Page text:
Vietnam News

Da Nang, Nha Trang ban people from leaving home for seven days

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Da Nang and Nha Trang in central Vietnam have issued decisions banning people from leaving their homes for a week as a tougher restriction amid rising coronavirus infections.

In the city of Da Nang with 1.2 million people, the order will be effective from 8 a.m. Monday, giving people two days to arrange their work and buy food and essential goods.

The move came as the number of infections has been rising steadily with more complicated Covid clusters, especially at Hoa Cuong wholesale market, the largest in central Vietnam which has been shut down as being linked to at least 20 infections.

The lockdown order essentially means people are not allowed to leave their homes while manufacturing enterprises at industrial parks and hi-tech parks are still permitted to operate but only with a maximum of 30 percent of the number of employees at their unit.

All companies and government offices would have to let their employees remain at work for seven days without leaving.

During the week-long order, authorities would perform mass Covid-19 testing throughout the city to detect and isolate coronavirus cases.

City authorities asked all residents not to gather in large numbers to buy and reserve food too much, which can pose risks of spreading the virus in the community.

Da Nang, generally considered the third most important city in Vietnam after Hanoi and HCMC, has recorded 1,859 infections during the ongoing wave that struck the country in late April.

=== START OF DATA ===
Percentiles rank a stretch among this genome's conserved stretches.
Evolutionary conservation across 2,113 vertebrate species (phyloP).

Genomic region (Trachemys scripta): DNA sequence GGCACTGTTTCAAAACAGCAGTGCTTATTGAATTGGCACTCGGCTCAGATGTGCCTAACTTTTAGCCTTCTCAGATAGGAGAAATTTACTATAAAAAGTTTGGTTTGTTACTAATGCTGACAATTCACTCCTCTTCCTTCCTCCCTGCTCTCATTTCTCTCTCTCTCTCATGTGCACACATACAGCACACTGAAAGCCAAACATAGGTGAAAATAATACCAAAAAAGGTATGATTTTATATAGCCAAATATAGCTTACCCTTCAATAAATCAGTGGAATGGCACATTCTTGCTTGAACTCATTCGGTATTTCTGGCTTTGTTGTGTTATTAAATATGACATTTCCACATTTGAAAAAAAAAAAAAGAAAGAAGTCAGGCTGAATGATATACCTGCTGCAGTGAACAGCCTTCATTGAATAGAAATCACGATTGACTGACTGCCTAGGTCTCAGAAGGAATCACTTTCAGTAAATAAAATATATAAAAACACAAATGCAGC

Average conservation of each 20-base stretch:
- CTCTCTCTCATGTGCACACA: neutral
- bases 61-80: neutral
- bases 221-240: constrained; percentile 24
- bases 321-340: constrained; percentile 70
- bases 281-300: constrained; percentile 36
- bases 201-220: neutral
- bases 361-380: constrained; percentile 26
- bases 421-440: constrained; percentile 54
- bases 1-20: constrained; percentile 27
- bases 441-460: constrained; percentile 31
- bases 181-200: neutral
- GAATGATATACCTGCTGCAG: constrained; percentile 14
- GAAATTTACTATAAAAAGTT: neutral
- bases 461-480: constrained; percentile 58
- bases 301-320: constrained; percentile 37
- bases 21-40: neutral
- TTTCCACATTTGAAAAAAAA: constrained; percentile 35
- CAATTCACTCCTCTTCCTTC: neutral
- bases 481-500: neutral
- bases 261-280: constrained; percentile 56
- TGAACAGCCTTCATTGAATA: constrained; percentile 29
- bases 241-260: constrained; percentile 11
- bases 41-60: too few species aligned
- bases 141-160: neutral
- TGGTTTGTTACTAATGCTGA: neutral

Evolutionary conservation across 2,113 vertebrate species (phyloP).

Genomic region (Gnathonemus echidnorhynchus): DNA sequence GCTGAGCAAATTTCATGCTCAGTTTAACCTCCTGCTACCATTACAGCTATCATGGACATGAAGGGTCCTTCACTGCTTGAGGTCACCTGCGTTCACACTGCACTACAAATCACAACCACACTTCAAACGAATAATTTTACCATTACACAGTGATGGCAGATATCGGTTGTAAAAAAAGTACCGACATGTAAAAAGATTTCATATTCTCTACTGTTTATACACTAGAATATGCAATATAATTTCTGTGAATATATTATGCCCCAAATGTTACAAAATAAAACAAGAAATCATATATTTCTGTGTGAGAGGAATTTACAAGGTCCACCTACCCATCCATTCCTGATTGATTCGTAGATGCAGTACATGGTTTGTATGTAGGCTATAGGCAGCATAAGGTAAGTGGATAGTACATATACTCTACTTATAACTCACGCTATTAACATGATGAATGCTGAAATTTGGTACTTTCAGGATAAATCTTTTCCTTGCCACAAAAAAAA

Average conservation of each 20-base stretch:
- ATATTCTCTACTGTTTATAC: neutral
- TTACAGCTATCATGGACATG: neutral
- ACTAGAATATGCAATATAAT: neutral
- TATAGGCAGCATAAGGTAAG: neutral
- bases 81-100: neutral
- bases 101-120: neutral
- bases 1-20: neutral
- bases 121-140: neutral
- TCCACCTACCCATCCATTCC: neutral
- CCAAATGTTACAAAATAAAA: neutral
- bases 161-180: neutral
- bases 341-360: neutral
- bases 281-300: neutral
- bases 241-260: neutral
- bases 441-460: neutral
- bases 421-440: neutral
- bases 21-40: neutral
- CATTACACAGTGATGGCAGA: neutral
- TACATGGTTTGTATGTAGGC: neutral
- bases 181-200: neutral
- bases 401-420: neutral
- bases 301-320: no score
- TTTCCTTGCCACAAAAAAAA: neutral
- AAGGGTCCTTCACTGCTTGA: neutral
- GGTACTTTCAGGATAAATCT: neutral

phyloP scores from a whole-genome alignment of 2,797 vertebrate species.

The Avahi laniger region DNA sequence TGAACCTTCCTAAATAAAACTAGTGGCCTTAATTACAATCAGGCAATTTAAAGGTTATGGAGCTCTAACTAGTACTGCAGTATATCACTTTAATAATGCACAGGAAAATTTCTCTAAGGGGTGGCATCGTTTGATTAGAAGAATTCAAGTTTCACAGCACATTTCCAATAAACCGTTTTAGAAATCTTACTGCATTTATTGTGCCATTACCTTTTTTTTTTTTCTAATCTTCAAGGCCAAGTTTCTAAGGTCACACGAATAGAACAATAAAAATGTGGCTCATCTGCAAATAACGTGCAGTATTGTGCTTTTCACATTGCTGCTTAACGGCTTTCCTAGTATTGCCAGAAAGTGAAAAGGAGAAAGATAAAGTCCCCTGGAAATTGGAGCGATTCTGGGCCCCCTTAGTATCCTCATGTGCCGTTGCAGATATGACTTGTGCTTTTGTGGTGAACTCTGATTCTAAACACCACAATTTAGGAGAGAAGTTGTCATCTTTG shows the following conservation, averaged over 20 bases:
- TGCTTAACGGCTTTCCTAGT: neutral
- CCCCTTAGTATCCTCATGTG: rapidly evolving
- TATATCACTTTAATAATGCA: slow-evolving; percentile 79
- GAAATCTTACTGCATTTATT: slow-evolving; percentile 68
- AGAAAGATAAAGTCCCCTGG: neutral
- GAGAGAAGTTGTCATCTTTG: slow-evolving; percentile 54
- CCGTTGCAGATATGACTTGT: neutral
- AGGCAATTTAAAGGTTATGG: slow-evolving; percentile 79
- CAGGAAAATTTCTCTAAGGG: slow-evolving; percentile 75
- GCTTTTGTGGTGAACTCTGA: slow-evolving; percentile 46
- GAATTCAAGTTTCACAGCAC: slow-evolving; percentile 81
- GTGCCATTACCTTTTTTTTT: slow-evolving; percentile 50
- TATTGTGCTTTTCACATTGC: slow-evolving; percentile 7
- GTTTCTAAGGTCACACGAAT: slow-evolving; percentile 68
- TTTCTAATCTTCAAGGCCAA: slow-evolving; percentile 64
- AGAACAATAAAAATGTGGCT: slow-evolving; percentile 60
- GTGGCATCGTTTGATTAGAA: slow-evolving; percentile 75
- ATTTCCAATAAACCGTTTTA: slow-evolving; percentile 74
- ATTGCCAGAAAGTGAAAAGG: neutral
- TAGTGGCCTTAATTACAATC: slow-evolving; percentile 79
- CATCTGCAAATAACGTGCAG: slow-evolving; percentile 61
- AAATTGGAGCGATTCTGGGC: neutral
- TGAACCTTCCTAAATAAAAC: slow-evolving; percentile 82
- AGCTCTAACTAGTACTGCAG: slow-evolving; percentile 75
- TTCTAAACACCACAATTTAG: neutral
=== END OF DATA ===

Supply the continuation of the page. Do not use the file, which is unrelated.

Nha Trang beach town in the central province of Khanh Hoa, home to 500,000 people, began a similar seven-day lockdown from Saturday as its number of infections has crossed 2,000.

All Nha Trang residents are required to stay at home for a week and only allowed to go out for “essential and emergency reasons.”

Government offices are asked to let their employees to work from home while businesses and factories have to apply stay-at-work model in seven days.

Khanh Hoa, home to 1.3 million people, began a 14-day semi-lockdown since August 6 under Directive 16, which requires people to stay at home and only go out to buy necessities such as food or medicines or to work at factories or businesses that are allowed to open.

The province has recorded over 4,200 infections during the ongoing outbreak.

Vietnam is currently facing its most challenging Covid outbreak so far, triggered by the Delta variant, prompting localities to impose travel restrictions or tighten lockdown measures to control the pandemic.

By Nguyen Dong & Xuan Ngoc – – August 14, 2021 

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